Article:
Abang-abang is a smooth or nearly smooth shrub or small
tree, 3 to 5 meters in height. Leaves are three or four times pinnately
compound, 50 to 80 centimeters long. Leaflets are elliptic-ovate to oblong lanceolate,
6 to 15 centimeters long, toothed at the margins, pointed at the tip and rounded
or somewhat pointed at the base. Flowers are borne on large cymes,
up to 50 centimeters in diameter, five-parted and about 3 millimeters long, a few opening
at a time, the stalks and calyx are red, the petals, pale yellow. Fruit
is dark red, depressed-globose and about 8 millimeters in diameter.
- Common in thickets and secondary
forests at low and medium altitudes throughout the Philippines.
- Also reported in Taiwan, the Caroline Islands, and Yap.
- Leaves of Leea guineense (Leeaceae) yielded three hydrophilic flavonoids, viz., quercetin-3'-sulphate-3-O-alpha-L-rhamnopyranoside, quercetin-3,3'-disulphate, and a new flavonoid sulphate, together with kaempferol, quercetin, quercitrin, mearnsitrin, gallic acid and ethyl gallate. (See study below) (5)
- Leaves have yielded quercetin, kaempferol, mearnsitrin, gallic acid and ethyl gallate.
- Proximate analysis of seeds showed crude protein of 22.30 ±0.45%, crude fiber of 14.38 ±1.20% and ash of 6.96 ±0.16%.
Study also showed it to be a good source of dietary minerals especially potassium, phosphorus, magnesium, manganese and copper. (see study below) (11)
- Proximate analysis of leaves yielded (% of dry samples) 7.43% ash content, 5.69% moisture content, 19.3% crude protein, 7.28% fat, 9.61% crude fiber, 50.7% carbohydrate.
- Mineral analysis of leaves (mg/100g) yielded 31.51 mg sodium, 31.21 mg potassium, 36.29 mg calcium, 28..68 mg magnesium, 30.18 mg zinc, 5.08 mg iron,
1.22 mg manganese, 35.53 mg phosphorus.
- Phytochemical analysis of leaves yielded alkaloid, tannins, saponins, steroid, phlobatannin/terpenoid, flavonoid cardiac glycoside, together with antinutrients phytin phosphorus, oxalate, phytic acid and polyphenol.
- Considered vulnerary, antidiarrheal, antihypertensive.
- Studies have shown antioxidant, antitumor, antihypertensive, anticonvulsant, analgesic, anti-inflammatory, anxiolytic properties.
Roots, branches, leaves.
- Decoction of roots, branches
and leaves used for wound healing.
- In Thailand, root used for diarrhea and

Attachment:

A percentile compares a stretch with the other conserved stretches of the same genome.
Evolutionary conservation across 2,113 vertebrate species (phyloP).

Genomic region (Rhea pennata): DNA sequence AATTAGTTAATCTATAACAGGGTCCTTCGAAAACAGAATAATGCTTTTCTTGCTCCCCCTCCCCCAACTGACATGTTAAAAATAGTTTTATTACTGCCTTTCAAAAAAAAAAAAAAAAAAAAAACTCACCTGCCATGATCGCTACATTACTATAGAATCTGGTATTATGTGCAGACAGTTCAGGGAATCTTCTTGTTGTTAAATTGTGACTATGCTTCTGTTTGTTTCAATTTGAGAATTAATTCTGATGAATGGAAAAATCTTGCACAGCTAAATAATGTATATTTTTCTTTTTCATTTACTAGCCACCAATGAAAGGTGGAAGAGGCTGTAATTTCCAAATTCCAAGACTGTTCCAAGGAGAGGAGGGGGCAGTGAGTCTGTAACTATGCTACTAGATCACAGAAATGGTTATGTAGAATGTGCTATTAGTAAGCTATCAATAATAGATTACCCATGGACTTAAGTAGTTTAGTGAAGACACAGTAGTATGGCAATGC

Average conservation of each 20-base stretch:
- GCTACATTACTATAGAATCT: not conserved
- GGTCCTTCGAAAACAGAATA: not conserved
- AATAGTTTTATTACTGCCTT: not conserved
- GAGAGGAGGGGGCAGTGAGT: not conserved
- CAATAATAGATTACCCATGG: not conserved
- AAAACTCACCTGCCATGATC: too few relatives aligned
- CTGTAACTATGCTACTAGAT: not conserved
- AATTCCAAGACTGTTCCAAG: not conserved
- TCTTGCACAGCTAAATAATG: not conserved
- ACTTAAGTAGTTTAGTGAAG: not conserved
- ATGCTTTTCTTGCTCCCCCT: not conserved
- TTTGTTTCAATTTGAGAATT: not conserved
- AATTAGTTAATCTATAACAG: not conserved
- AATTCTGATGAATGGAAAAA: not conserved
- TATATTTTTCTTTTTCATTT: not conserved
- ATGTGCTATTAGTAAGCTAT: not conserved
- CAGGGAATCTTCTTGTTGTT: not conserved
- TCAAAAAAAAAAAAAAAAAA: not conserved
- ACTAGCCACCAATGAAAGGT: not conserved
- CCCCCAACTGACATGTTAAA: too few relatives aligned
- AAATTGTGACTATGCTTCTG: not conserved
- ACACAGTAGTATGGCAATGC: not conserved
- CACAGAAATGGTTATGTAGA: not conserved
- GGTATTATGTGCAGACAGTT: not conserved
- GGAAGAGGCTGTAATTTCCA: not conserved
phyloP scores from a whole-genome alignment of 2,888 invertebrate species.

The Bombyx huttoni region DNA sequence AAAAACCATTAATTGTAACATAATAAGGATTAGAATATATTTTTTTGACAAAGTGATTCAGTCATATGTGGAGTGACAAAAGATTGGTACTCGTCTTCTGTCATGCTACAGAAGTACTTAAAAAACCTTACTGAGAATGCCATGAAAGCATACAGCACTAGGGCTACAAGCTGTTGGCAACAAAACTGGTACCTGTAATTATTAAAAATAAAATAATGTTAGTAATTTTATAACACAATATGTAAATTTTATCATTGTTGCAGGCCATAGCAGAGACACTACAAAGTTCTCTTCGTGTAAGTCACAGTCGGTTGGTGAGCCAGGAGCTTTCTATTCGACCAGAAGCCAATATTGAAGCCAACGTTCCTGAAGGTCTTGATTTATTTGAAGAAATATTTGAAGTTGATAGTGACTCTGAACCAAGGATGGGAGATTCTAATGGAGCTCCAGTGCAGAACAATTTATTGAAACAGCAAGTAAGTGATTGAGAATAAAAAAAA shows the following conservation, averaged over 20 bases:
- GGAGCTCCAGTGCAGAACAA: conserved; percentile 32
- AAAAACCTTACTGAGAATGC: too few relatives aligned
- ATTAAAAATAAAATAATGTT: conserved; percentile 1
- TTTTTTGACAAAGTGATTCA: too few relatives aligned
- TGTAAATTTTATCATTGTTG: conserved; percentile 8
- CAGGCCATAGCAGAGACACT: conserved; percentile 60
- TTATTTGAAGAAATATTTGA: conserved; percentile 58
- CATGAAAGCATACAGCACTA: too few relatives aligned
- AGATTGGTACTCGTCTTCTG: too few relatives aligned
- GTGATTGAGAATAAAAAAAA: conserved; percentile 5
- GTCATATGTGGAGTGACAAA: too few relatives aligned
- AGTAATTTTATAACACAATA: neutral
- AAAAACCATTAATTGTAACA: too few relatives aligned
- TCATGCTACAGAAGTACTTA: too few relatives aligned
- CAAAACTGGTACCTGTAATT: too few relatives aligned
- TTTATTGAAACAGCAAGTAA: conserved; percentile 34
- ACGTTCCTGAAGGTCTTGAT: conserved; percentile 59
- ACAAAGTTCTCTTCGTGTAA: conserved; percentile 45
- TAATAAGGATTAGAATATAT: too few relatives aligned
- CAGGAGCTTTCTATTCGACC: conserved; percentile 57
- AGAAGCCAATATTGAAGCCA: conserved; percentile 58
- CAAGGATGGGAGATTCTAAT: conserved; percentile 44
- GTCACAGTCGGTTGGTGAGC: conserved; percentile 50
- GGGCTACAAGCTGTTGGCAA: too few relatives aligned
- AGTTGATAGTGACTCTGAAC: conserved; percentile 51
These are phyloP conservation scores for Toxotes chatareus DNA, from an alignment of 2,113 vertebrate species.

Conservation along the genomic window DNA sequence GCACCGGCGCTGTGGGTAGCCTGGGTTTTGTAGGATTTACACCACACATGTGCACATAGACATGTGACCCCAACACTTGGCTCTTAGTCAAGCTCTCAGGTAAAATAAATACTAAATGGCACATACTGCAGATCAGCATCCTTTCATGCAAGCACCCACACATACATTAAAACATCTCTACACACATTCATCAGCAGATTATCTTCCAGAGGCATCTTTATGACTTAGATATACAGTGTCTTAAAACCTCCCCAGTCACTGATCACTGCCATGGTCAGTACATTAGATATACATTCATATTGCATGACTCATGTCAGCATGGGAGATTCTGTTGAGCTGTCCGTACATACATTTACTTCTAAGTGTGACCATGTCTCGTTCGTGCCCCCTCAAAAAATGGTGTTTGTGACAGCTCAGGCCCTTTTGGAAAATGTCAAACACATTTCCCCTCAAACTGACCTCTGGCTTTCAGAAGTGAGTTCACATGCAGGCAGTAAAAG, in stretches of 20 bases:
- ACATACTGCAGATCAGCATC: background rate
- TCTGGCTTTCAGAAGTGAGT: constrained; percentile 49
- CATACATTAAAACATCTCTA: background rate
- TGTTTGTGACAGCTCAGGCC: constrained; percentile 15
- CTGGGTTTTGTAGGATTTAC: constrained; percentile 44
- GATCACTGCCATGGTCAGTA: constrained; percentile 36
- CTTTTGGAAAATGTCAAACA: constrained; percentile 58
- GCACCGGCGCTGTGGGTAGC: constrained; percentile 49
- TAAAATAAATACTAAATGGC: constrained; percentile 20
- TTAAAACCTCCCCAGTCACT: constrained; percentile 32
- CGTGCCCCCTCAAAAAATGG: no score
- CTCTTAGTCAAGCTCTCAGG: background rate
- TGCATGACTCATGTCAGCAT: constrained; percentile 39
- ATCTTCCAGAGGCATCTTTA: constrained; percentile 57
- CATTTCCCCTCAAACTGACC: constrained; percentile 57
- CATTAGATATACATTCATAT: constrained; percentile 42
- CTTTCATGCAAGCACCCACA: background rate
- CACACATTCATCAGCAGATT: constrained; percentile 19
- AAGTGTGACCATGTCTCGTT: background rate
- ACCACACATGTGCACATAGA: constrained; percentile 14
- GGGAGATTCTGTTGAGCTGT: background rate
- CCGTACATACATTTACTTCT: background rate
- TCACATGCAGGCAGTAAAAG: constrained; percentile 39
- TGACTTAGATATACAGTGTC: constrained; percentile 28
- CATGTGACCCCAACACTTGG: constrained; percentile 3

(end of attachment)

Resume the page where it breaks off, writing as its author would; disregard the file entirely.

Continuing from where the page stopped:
- In southern Western Ghats, leaf juice of the plant is mixed with coconut milk, given three times daily for treatment of dysentery with blood discharge.
- Leea guineense popularly used for treating hypertension.
- In West Africa and Guinea-Bissau, plant used for epilepsy.
- Used for treatment of enlarged spleen in children, pregnancy detection, toothache, gonorrhea, diarrhea, dysentery. Also used as diuretic.
In a study of the potential antihypertensive activity of Brazilian plants,
Leea rubra was one of five plants (C brasiliense, C fruticosum, P roebelinii
and T catappa) that showed significant angiotensin-converting enzyme
• Antioxidant Flavonoids / Phenolic Acids / Leaves: Leaves of Leea guineense (Leeaceae) yielded three hydrophilic flavonoids, viz., quercetin-3'-sulphate-3-O-alpha-L-rhamnopyranoside, quercetin-3,3'-disulphate, and a new flavonoid sulphate, quercetin-3,3',4'-trisulphate, together with kaempferol, quercetin, quercitrin, mearnsitrin, gallic acid and ethyl gallate. The free radical scavenging effect was evaluated in the DPPH assay.
• Anticonvulsant / Neurobehavioral Effects: Study of an aqueous extract of leaves of Leea guineensis showed anticonvulsant, anxiolytic, antinociceptive effects through central mechanisms. The extract also caused concentration-dependent contractions on isolated toad rectus abdominis muscle similar to ACh and did not impair motor coordination and balance. (6)
• Antitumor / Antioxidant: Study evaluated the subacute toxicity, in vivo antioxidant and antitumor activity of an aqueous methanol extract of Leea guineensis on rats bearing carcinomatous cells. Results showed the extract is non toxic and exhibits significant antioxidant and antitumor effects. (7)
• Anti-Edematogenic / Anti-Inflammatory: Using the carrageenan-induced paw edema method, study of an aqueous extract showed dose-depended anti-edematogenic activity. Results support its use in the treatment of inflammatory conditions.
• Anti-Nociceptive / Anxiolytic / Anticonvulsant: Study of aqueous extract of L. guineensis showed anti-nociceptive, anti-anxiety, and anticonvulsant effects in murine models of pain (formalin test), anxiety (elevated plus-mazes and light/dark box tests) and convulsion (pentylenetetrazole- picrotoxin- and MES-induced seizure tests).
• Proximate Analysis / Seeds: Proximate analysis of seeds showed crude protein of 22.30 ±0.45%, crude fiber of 14.38 ±1.20% and ash of 6.96 ±0.16%.
Study also showed it to be a good source of dietary minerals especially potassium, phosphorus, magnesium, manganese and copper. Fatty acid profile showed essential amino acids threonine, valine, isoleucine, leucine, tyrosine, phenylalanine, and histidine. (see constituents above) (11)
• Antioxidant / Anti-Tyrosinase / Leaves: In a study of 21 species of plants, fresh leaves of Leea guinensis showed most effective antioxidant activity (IC50=0.281 g/L) while dried leaves showed the best anti-tyrosinase activity
(IC50=0.374 g/L). (13)